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Homeschool High School Standardized Testing

Updated: 2 days ago


What about Testing?

Tests and quizzes are available everywhere you turn. Some are informal and online and can help your student narrow down what they would be good at when they finish High School, and some are rigorous and will help them get scholarships and into college. Here is an overview of the myriad of tests and quizzes that are available to your student to help them achieve their college and career goals.


Business as Usual

High school and college prep go hand in hand. There are many tests available that your student can take in order to help them get into college. The tests are given at specific times during the year, and must be signed up for in advance. There are different tests to choose from. No matter which one(s) your family chooses, it is important to prepare your student for them, in order to help them achieve the best results possible and to eliminate the stress involved. Testing can be very stressful and adequately preparing your student for them is a key to success. Scoring well on these tests is the secret to scholarships and entering your programs of choice in many colleges. Check out our blog articles End of Year Homeschool Evaluation and Testing Options, and if you live in Colorado, check out blog Colorado Homeschool Testing Requirements and Alternatives.

Test Prep

There are many resources available to help your student prepare for the tests they will take. These range from online practice tests, to books, to people who provide services to teach your student strategies to use for the tests. Pricing can range from free for some of the online tests to being quite expensive. Don’t be intimidated if you have a small budget, you can get test prep books from the library, or even pick up these books used. There are free practice tests available on the most of the official websites as well as number2.com and Khan Academy.

Which Tests Should My Student Do?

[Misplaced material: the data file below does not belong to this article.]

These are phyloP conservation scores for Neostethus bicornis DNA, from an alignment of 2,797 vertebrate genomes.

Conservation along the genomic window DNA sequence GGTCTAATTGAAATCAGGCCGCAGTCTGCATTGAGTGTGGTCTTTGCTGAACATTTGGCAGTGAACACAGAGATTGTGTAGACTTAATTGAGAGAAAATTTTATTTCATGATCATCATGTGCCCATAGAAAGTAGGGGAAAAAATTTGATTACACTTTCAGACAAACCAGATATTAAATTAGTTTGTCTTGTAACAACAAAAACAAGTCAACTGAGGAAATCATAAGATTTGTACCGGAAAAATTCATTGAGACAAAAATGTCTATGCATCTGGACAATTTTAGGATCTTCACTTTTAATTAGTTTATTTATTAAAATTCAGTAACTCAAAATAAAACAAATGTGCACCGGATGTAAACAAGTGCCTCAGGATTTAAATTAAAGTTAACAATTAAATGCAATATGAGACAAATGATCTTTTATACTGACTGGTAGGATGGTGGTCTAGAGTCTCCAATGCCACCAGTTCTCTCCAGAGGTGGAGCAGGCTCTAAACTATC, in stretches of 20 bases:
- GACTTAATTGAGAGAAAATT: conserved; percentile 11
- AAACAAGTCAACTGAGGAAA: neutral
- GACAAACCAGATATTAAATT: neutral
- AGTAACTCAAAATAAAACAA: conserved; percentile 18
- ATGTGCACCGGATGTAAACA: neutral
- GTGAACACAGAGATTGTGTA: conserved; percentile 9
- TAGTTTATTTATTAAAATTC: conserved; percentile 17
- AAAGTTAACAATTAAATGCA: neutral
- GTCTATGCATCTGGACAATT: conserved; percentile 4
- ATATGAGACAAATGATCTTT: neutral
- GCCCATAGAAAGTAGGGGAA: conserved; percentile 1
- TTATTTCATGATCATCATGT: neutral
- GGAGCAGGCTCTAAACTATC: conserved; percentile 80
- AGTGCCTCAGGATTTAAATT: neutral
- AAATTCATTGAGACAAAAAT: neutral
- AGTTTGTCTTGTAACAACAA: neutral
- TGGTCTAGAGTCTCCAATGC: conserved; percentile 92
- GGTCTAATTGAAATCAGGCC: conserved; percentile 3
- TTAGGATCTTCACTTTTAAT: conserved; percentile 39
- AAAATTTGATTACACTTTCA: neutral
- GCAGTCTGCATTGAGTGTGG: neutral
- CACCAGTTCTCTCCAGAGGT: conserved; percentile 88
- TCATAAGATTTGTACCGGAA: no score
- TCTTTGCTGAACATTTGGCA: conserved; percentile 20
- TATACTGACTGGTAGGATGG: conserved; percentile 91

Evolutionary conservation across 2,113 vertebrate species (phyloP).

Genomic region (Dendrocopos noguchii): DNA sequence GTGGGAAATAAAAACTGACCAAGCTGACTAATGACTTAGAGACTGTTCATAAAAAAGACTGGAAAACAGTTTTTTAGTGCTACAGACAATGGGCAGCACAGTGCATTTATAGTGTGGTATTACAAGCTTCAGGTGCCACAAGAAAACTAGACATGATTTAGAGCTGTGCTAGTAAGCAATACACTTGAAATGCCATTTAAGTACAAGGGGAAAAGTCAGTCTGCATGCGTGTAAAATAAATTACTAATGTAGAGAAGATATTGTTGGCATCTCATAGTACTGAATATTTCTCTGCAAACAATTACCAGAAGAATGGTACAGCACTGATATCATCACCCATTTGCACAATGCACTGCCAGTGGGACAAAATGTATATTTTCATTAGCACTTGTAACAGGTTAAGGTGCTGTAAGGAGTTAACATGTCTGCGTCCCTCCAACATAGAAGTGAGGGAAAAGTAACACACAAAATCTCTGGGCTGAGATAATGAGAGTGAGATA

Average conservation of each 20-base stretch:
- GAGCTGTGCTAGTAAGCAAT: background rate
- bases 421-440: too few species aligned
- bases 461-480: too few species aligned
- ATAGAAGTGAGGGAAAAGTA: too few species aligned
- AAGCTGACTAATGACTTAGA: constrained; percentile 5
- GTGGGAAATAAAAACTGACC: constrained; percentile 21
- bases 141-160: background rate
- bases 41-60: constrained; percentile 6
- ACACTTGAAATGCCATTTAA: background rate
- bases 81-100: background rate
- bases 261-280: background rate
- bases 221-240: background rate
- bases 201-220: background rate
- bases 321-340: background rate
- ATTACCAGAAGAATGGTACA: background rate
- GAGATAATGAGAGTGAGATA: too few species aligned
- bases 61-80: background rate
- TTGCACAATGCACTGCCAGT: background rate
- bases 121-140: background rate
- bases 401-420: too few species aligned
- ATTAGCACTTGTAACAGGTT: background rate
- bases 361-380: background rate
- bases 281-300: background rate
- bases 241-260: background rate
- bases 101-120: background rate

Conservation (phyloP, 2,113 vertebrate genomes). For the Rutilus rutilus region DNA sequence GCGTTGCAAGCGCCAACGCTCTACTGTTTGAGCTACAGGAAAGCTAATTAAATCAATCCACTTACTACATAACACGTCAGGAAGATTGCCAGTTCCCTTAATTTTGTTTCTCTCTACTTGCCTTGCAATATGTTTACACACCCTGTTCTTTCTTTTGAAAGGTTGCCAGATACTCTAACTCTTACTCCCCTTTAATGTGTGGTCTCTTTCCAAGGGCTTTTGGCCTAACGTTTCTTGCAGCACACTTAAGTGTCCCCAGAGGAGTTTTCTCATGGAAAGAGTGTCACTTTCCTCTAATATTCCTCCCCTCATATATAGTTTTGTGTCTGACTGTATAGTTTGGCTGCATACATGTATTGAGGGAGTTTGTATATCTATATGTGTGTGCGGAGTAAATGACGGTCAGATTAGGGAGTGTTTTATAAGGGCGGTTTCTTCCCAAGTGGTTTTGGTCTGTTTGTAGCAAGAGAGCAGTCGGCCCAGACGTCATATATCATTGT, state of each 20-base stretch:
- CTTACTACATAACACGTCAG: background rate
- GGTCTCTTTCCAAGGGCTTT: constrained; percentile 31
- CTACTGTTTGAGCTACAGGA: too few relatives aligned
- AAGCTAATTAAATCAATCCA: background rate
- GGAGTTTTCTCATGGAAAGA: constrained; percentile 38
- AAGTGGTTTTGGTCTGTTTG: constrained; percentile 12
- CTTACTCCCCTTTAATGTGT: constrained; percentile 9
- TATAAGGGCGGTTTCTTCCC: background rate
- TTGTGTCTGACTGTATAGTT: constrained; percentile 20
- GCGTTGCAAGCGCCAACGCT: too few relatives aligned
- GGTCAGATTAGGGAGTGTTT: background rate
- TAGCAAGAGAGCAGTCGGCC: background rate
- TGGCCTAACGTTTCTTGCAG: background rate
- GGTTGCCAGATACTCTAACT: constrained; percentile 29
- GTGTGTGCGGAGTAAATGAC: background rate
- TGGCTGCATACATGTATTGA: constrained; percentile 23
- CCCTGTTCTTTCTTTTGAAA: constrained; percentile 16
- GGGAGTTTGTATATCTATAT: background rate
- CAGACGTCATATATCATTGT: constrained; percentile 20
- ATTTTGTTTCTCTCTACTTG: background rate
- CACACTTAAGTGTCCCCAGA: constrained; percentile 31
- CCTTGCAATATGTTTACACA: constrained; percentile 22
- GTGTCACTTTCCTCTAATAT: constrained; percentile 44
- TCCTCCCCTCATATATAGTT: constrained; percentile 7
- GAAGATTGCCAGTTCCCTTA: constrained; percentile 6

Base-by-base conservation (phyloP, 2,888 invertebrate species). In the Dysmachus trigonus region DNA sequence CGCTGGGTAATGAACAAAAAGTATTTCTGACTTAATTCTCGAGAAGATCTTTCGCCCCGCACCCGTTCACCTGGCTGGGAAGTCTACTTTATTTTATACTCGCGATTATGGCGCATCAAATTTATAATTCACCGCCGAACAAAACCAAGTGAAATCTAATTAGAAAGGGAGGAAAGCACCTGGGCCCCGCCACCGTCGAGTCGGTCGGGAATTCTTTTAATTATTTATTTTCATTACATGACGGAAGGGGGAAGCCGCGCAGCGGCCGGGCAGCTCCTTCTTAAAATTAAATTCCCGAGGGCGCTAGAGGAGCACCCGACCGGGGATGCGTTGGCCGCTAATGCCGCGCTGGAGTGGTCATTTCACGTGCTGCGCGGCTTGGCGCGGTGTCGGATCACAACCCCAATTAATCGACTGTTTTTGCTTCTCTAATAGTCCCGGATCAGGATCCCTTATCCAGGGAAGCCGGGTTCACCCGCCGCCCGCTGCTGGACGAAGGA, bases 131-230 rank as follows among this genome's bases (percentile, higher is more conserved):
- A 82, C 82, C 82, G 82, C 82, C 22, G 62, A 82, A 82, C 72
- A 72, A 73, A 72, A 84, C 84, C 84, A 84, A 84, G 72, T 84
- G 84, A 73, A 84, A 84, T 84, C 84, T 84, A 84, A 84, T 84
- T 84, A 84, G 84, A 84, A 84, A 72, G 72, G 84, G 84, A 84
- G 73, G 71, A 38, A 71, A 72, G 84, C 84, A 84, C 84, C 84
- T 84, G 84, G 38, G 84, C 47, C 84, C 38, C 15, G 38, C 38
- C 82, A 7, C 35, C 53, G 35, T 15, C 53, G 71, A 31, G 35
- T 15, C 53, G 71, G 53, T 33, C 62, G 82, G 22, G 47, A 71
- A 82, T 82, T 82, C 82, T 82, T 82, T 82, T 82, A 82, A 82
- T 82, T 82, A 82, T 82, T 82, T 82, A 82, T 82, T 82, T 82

There are many tests available, each with their own test dates and necessary prep. See below for a list of tests, when they should be taken, and links to more information.


Career Tests

These are friendly tests to help your student get an idea of career paths that they are likely to be interested in based on their likes and dislikes. These are not formal tests, but will serve your student well to help them start to think about what they are naturally drawn to and which fields they will find the most rewarding. Below are a few options however the internet is full of great and free career test options.


College Readiness Tests

The PSAT 8/9 is the first test in the SAT College Board suite of tests. It is administered in 8th and 9th grades in order to set a baseline and explore if your student is a fit for AP classes and if so, which ones.


The PSAT 10 measures readiness for college and and is practice for the PSAT and SAT. It is usually administered in sophomore year and the content is very similar to the SAT.

PSAT/NMSQT (Preliminary Scholastic Aptitude Test)/National Merit Scholarship Qualification Test)

This test is taken usually in October of the junior year in order to qualify for the NMSQT. It can be also be taken in October of the sophomore year as a test prep. It is good practice for the SAT, helps your student see if they are a good fit for an AP class, and if they score high enough in junior year, they will enter the National Merit Scholarship Program. Explore the College Board website for all the details on the PSAT/NMSQT.


The SAT is one of the two major college entrance exams for U.S. high school students (the other is the ACT - see below). It is administered at various times throughout the year and students can take it multiple times.  A strong SAT score brings weight and credibility to your student's High School Transcript. The score range goes from 400-1600. Students receive a score that is the sum of two sections in math and evidence based reading and writing. Minimum score requirement for a merit scholarship is about 1200 but varies widely among colleges. Some colleges will super score - meaning they will take the student's highest score from various sittings instead of only taking scores from one sitting at a time. Explore the College Board website for more information on the SAT.